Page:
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Grass (Court) Clippings: The Beat Goes on in Brum

Photo: Christopher Levy

Photo: Christopher Levy

by Ros Satar

“As so it came to pass, Queen Angelique of Kerber passed on her crown to Lady Madison of the gilded Keys…”

Okay, so perhaps we’ll indulge in hyperbole as they really do not talk in such flowery tones in Birmingham — but the British heartlands had a bit to offer this year in the Wimbledon warm-up stakes.

First, though, we have to talk about the rain. It was of biblical proportions.

Downloads of the British Met Office app went through the roof as torrential rain and weather warnings were in abundance. We had it all – accompanied by crisp polite tones asking people perhaps consider not standing under trees in a thunder storm.

While Nottingham served as a warm-up to the warm-up for many players, Birmingham boasted 13 of the Top 30 — nonetheless, it is fair to say that not many anticipated it being quite this soggy.

While we tried to avoid trench foot and our boots died the death of rain-rotted seams, we occasionally had a few corkers here in Birmingham. So, let’s take it from the top.

Photo: Christopher Levy

Photo: Christopher Levy

Top seed Agnieszka Radwanska was more on-again-off-again than most, and perhaps it showed as she bowed out to the newly crowed s’Hertogenbosch champion Coco Vandeweghe first up. Probably not best pleased that her first week on grass was mainly spent indoors, Radwanska heads to Eastbourne, where she is defending runner-up points.

“For me, was tough,” Radwanska said. “First match is always tricky pretty much without the practice on the grass. I think I needed a couple more days to adjust. Hopefully Eastbourne will be better. That was the point as well, to play more on grass, to be ready a bit earlier. I was couple times [out] in Eastbourne first round. Last year was a different story. I played Nottingham, then Eastbourne I was feeling much better. Hopefully this year will be the same story.”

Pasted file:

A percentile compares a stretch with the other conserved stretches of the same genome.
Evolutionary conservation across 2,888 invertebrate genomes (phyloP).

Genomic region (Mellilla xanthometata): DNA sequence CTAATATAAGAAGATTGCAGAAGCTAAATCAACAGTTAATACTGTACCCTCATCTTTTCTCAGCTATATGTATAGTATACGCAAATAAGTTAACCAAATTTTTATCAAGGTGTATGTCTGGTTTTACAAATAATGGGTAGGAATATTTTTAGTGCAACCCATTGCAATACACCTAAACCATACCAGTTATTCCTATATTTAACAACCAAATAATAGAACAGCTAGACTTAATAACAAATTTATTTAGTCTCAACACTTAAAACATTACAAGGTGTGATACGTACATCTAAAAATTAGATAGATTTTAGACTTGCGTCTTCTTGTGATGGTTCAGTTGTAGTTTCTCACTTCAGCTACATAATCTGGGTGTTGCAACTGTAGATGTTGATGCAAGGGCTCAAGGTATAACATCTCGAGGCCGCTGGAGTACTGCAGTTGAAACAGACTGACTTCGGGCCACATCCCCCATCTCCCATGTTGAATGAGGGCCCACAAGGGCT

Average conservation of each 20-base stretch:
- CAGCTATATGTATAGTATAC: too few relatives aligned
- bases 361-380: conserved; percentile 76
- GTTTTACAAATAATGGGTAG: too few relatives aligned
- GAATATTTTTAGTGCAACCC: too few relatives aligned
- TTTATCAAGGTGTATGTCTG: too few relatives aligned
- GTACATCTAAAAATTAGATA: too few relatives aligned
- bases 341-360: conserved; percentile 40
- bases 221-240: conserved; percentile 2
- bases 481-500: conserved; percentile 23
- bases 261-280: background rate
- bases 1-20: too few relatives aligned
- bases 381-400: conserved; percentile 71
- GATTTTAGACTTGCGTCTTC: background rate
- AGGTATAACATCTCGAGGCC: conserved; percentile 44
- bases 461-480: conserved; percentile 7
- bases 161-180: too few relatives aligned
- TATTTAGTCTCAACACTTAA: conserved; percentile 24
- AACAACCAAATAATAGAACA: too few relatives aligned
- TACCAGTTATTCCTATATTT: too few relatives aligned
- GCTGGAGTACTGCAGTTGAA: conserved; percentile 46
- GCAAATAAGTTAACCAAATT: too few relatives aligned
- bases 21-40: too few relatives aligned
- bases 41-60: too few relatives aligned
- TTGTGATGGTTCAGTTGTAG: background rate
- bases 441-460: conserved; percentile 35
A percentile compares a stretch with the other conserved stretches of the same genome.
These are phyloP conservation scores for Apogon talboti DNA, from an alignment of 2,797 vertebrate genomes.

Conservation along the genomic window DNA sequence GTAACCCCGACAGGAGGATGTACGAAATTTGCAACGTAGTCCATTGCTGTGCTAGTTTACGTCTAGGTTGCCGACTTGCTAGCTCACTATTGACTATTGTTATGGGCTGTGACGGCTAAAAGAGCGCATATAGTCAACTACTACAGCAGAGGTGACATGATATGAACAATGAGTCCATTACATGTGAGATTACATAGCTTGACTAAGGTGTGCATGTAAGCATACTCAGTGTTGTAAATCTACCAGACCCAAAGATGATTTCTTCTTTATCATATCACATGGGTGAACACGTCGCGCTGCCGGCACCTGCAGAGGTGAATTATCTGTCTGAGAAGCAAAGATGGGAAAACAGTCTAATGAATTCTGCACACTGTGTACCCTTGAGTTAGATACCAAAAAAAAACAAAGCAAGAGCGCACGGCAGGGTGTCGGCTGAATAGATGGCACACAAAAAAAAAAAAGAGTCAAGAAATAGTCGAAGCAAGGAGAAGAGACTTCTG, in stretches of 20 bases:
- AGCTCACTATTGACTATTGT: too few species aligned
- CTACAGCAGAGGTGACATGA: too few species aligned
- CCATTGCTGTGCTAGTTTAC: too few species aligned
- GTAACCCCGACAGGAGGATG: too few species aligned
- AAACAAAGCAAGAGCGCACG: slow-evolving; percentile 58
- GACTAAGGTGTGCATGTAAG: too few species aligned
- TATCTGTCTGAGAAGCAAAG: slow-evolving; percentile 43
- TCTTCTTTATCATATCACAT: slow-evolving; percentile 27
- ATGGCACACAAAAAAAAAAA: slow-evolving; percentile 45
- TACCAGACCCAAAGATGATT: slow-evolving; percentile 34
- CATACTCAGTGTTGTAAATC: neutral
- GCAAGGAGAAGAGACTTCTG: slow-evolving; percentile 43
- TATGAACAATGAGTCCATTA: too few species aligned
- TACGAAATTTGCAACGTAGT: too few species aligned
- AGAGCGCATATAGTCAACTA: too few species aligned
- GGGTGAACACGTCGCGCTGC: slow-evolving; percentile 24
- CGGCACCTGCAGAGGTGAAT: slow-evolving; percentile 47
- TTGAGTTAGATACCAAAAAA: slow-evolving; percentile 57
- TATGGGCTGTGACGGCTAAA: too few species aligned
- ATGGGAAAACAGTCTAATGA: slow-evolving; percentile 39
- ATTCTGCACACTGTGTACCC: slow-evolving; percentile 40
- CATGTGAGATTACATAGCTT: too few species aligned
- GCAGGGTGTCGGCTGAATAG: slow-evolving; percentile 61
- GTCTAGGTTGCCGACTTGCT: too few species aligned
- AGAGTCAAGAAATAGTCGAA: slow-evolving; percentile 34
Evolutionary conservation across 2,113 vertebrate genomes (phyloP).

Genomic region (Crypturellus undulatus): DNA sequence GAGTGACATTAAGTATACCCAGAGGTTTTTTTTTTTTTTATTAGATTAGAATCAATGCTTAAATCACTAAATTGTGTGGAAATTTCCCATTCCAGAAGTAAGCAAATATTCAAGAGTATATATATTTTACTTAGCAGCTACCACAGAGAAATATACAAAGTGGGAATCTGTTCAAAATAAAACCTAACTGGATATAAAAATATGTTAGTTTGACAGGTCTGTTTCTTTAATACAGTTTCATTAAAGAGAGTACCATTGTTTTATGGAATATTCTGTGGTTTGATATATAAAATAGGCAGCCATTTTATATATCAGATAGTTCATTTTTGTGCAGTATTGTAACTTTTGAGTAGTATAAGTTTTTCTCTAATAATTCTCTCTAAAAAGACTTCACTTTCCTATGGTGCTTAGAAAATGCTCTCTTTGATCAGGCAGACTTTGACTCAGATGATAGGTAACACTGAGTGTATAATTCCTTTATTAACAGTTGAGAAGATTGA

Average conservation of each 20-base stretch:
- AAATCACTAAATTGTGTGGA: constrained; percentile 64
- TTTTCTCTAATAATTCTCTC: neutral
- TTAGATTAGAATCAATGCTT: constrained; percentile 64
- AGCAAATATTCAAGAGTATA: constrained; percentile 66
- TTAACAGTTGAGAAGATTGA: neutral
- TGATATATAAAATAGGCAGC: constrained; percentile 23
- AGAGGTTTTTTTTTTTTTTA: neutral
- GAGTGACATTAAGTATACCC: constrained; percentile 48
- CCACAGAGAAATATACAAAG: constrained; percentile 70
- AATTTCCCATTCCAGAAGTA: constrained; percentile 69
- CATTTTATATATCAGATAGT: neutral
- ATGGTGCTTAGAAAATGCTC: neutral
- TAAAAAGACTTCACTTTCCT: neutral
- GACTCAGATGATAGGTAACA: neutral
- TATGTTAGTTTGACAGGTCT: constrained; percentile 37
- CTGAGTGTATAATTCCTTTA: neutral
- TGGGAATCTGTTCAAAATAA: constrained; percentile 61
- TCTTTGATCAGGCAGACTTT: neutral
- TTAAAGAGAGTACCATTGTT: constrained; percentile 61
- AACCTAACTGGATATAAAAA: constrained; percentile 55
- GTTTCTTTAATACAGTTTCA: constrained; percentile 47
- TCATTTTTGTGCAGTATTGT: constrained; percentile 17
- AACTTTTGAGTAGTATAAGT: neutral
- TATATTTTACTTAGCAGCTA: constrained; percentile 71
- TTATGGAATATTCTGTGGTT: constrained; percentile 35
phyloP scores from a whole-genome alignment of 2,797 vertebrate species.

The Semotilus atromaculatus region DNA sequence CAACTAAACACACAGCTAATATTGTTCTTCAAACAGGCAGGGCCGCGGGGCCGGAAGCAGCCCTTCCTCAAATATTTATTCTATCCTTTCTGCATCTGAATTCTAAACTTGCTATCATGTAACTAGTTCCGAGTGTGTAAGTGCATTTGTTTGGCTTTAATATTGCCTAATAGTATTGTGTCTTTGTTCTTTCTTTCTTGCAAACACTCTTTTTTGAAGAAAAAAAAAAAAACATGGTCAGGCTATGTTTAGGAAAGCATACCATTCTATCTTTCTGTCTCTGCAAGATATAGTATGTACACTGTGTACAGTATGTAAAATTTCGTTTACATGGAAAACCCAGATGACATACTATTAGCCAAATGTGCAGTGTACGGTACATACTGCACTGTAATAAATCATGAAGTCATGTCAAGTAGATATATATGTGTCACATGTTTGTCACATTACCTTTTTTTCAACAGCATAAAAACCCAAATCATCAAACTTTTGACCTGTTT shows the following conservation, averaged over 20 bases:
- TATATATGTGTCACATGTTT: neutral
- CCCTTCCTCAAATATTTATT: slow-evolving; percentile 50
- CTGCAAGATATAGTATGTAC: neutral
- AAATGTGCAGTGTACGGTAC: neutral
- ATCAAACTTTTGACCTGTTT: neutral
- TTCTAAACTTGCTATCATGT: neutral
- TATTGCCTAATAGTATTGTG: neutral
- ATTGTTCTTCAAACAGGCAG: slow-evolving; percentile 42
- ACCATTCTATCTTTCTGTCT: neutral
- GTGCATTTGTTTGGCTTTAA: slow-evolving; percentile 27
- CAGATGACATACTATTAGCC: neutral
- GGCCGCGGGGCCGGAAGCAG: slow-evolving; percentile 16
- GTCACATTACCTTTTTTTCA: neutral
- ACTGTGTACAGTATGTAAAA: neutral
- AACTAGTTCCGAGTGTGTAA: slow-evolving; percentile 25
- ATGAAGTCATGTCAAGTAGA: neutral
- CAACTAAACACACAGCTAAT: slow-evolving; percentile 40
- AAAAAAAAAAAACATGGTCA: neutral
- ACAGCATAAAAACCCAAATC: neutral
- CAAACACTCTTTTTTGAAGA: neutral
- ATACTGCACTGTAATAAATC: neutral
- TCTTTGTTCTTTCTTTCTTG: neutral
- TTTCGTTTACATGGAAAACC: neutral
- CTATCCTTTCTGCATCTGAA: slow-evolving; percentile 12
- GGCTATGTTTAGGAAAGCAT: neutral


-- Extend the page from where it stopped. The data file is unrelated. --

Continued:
For defending champion Angelique Kerber, beating the big black clouds in her match was key, but in possibly one of the matches of the tournament she came unstuck at the hands of Carla Suarez Navarro.

She fought valiantly from a set down, but even though all but Keys had to play numerous times on “Catch-Up Thursday,” somehow the Spaniard dug out the win — although confessed afterwards that she had never played so much in one day.

Photo: Christopher Levy

Photo: Christopher Levy

Kerber was understandably disappointed with her loss, but had to make the best of an impossible situation.

“I had few matches before Wimbledon. That was my goal. Of course, it was not the score I would like to have after this tough match, but still I think I find my rhythm. I’m playing good tennis. Today was close match, just one or two points decide the match. Carla won at the end. It’s always tough to play against her.

“I just take positive things from the week. I’m feeling good on grass. This is the positive thing I will take into Wimbledon now.”

In fairness though, Birmingham has thrown not just fetching wood-chip path trim at the tournament, but a great deal of investment in the court facilities for wet-weather provision and, very wisely, reduced the draw to 32.

It was left to Keys, who had looked impressive all week, even when she was tested in the quarterfinal and semifinal. She is fit, she is healthy, she has lost none of that glorious self-deprecating humor and she earned that trophy.

She has learned how to figure things out, her shot selection is getting more impressive, and she crushed the strapped up Barbora Strycova with a range of volleys any time the Czech brought her forward.

“I think I got off to a good start in the first set breaking early,” Keys said. “I think I held onto that lead pretty well. Then in the second set, she definitely raised her level. There was definitely a couple of games, especially when I was serving, that I really had to dig deep and figure it out. Luckily I was able to.

“When you’re playing someone like [Jelena] Ostapenko [in the semifinals], who hits as hard as she does, it’s very hard to come in on that. I think Barbora, her game draws you forward a little bit more. But it’s definitely something I’m working on and trying to put in my game more.”

Spare a thought for the Czech though – she too had to play through three matches – and she was being pegged behind the baseline for most of the match. But there was justice as she and Karolina Pliskova nabbed a doubles final that had to be played indoors as the rain decided to make just one more appearance.


Photo: Christopher Levy

As a marker for the top players – well, Birmingham was like the school report card we used to sheepishly present to our parents.

Radwanska, Petra Kvitova, Kerber – all could do better. Same can be said for us Brits.

Eastbourne has a reputation for being the perfect preparation for Wimbledon. It leaves the top players very little time to turn around — but given that the big names we would have expected to go deep instead went shopping for a train ticket to the seaside — we can only hope that our next pass of grass clippings has better news.

Ros Satar is the co-founder, editor and bottle-washer- in-chief at Britwatch Sports, and makes a mean Grand Slam prediction when the need arises.

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